Archive for July, 2015
Payment service providers and merchants should lose no time in assessing the affect of proposed European security regulations
The European Commission (EC) is bringing in regulations to improve the security of online e-commerce payments that will have significant implications for the way individuals and companies do business online.
Whilst the regulations are not only about security – they also seek to bring more payment services under regulation and to help open the market up to new entrants – this piece will focus on some of the security matters.
From: The Hill
By Cory Bennett
Hackers supported by the Russian government are allegedly using Twitter to control malware that is stealing data from U.S. companies and potentially even the U.S. government.
Security firm FireEye on Wednesday released a report showing that one of the most active Russian hacking groups covers up and coordinates its digital assaults through a complex method involving fake Twitter accounts and encrypted data buried in seemingly innocuous photos.
The hackers who stole data on tens of millions of U.S. insurance holders and government employees in recent months breached another big target at around the same time — United Airlines.
United, the world’s second-largest airline, detected an incursion into its computer systems in May or early June, said several people familiar with the probe. According to three of these people, investigators working with the carrier have linked the attack to a group of China-backed hackers they say are behind several other large heists — including the theft of security-clearance records from the U.S. Office of Personnel Management and medical data from health insurer Anthem Inc.
From: Bloomberg Business
Facebook Inc. says this enhances the user experience. But privacy advocates say the company’s technology — which regulators in Europe and Canada have ordered shut off — should only be used with explicit permission.
As commercial use of facial recognition technology grows to replace password log-ins, find people in photos and someday even customize displays for shoppers as they browse in stores, it’s raised privacy questions. That’s one reason the U.S. government is participating in a working group to develop rules for companies using facial recognition — even if those are voluntary.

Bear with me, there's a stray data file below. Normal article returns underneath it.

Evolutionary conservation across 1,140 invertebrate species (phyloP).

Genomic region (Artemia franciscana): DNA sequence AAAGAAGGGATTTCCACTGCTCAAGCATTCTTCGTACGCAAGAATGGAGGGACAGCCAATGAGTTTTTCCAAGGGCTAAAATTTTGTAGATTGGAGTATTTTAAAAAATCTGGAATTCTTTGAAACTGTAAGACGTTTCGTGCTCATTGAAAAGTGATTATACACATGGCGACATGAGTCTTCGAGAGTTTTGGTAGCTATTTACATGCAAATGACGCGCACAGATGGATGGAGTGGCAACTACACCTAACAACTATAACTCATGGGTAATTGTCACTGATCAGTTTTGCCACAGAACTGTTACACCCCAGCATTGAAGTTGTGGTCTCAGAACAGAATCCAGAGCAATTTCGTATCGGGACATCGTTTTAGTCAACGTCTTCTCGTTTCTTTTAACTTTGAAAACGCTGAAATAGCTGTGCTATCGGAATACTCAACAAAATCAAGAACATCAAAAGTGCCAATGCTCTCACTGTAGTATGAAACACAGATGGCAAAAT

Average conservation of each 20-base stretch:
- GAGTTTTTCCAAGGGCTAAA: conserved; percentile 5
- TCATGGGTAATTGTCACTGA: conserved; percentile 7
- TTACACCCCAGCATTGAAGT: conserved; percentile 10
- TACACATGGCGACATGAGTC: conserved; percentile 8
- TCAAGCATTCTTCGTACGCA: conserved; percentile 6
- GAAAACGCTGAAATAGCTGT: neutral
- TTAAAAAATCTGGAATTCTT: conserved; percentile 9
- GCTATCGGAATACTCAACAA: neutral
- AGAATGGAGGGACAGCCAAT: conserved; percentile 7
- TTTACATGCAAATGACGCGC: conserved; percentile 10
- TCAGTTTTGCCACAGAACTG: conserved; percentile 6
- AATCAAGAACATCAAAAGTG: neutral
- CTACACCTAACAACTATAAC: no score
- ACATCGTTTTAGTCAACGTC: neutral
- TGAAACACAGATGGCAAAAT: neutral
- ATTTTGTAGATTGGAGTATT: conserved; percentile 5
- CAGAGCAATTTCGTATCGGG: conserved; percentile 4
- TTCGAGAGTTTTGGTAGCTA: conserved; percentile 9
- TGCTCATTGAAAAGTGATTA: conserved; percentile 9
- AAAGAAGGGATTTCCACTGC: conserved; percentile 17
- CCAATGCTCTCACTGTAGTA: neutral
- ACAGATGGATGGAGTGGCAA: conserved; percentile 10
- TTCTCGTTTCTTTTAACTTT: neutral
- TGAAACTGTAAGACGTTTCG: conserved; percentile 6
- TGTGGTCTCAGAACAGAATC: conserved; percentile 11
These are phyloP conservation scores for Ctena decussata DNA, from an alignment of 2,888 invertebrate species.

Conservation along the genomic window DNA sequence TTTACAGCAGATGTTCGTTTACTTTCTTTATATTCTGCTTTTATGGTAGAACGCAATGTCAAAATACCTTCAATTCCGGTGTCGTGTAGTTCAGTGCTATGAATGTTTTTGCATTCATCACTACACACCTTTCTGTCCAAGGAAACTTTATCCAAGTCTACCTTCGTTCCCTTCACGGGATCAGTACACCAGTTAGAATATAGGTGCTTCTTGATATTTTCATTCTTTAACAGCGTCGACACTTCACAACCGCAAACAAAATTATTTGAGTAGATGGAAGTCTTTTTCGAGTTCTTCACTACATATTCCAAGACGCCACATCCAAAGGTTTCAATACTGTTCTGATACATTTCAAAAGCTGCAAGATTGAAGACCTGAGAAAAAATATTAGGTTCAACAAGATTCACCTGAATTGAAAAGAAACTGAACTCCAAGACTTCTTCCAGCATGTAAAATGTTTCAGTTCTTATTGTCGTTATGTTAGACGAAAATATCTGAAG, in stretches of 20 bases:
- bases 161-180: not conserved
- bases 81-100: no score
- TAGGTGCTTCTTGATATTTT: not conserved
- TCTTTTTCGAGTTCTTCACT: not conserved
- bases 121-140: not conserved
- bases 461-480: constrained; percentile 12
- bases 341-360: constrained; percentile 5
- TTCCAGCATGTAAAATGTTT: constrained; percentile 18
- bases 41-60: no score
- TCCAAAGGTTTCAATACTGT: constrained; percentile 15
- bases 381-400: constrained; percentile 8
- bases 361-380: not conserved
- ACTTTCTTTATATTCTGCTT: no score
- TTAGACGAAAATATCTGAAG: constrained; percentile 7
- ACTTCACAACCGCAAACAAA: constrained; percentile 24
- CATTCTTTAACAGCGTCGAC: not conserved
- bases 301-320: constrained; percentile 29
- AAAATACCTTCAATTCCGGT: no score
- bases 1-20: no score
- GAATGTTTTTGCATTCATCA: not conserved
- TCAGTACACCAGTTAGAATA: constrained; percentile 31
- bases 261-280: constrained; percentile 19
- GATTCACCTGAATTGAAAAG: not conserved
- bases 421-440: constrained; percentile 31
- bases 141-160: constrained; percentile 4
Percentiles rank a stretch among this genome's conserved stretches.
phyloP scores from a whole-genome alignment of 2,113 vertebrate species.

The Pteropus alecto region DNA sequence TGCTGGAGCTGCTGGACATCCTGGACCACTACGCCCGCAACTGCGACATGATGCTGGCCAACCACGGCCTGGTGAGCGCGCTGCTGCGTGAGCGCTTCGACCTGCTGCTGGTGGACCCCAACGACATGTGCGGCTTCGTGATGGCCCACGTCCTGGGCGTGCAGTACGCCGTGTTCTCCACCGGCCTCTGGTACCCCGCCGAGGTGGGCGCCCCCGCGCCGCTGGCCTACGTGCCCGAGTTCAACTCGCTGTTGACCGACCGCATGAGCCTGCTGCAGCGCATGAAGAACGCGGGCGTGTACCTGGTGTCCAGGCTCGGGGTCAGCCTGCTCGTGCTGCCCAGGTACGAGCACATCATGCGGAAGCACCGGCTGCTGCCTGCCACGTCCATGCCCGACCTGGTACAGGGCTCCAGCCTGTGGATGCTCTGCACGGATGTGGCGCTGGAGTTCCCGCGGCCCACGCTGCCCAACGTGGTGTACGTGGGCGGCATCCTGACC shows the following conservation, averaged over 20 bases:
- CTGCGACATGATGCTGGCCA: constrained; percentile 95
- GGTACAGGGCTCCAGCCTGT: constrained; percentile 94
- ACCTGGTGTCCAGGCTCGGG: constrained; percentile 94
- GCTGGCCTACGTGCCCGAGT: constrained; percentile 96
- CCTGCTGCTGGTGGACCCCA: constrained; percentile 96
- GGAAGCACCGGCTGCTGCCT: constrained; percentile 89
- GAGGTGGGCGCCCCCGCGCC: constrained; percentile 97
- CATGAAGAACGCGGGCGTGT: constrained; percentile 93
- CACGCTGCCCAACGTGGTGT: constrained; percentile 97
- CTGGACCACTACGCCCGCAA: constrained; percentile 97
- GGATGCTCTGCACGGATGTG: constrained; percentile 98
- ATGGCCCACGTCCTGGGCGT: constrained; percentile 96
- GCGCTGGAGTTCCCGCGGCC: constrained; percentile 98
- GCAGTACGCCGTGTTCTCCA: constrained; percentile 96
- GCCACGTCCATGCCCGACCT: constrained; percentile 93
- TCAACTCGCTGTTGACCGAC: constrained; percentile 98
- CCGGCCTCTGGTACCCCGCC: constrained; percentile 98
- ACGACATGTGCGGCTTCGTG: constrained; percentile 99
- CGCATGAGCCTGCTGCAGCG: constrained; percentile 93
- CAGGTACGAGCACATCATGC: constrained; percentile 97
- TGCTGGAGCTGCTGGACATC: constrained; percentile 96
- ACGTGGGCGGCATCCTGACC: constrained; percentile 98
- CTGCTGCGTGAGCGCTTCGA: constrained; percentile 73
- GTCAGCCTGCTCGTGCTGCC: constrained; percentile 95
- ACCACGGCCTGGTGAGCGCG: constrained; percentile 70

NHTSA Official: Breach Is “First Example Of What’s To Come”
A cyber-security gap that allowed for the remote hacking of a Jeep Cherokee has federal officials concerned. An associate administrator with the National Highway Traffic Safety Administration said Thursday that news of the breach conducted by researchers Chris Valasek and Charlie Miller had “floated around the entire federal government.”
I was driving 70 mph on the edge of downtown St. Louis when the exploit began to take hold.
Though I hadn’t touched the dashboard, the vents in the Jeep Cherokee started blasting cold air at the maximum setting, chilling the sweat on my back through the in-seat climate control system. Next the radio switched to the local hip hop station and began blaring Skee-lo at full volume. I spun the control knob left and hit the power button, to no avail. Then the windshield wipers turned on, and wiper fluid blurred the glass.
The original Lonestar was a 50-gigaflops Cray T3E with 88 processsors. With Lonestar 5, TACC is installing a Cray XC40 machine with more than 30,000 Intel Xeon processing cores delivering 1.25 petaflops of computing power. Specs include 1,252 nodes of dual-socket 12-core Intel Xeon E5-2600 v3 processors, two large shared memory nodes with 1 TB each, eight large shared memory nodes with 500 GB each and a 1.2 PB DDN storage system, running on Cray Aries interconnect. The system will replace the Dell PowerEdge-based Lonestar 4 in serving Texas researchers with a wide variety of application needs.
BROOKLYN, NEW YORK — Medical infusion pumps, which intravenously deliver drugs to millions of hospital patients in the United States every year, often have basic security flaws that could let hackers deliver fatal overdoses and which manufacturers may be unwilling to address, a security researcher said at the Summercon 2015 hacker conference here yesterday (July 18).
Billy Rios, a former U.S. Marine and Google and Microsoft security engineer who now runs his own firm in the Bay Area, singled out infusion pumps made by Lake Forest, Illinois-based Hospira as an example, although he implied other brands probably had similar issues. He added that Hospira’s pump-management software had a secret administrative account with a built-in, hard-coded password of “12345678”.
From: The Hill
By Cory Bennett
United Airlines has given out millions of frequent fliers miles to hackers who hand discovered security flaws in the company’s system, Reuters reported.
The program, first announced in May, was launched amid growing fears that airlines, planes and the whole air traffic control system are sitting ducks for cyberattackers. So-called “bug-bounty” programs are common at major tech companies like Google, but United was the first airline to try such an approach to shoring up security.
From: The Diplomat
Beijing hopes to make cyberspace “safe and harmonious” territory.
By Jennifer Zhang
China has been eager to claim its “Internet sovereignty” since the 18th party congress, with Internet control naturally topping the central leadership’s agenda. The recently released cyber security law draft, while aiming to codify the previously scattered Internet regulation policies and solidify Cyberspace Administration’s status as the leading Internet governing body, has demonstrated the country’s determination to take a more effective and concentrated approach to make cyberspace “safe and harmonious” territory.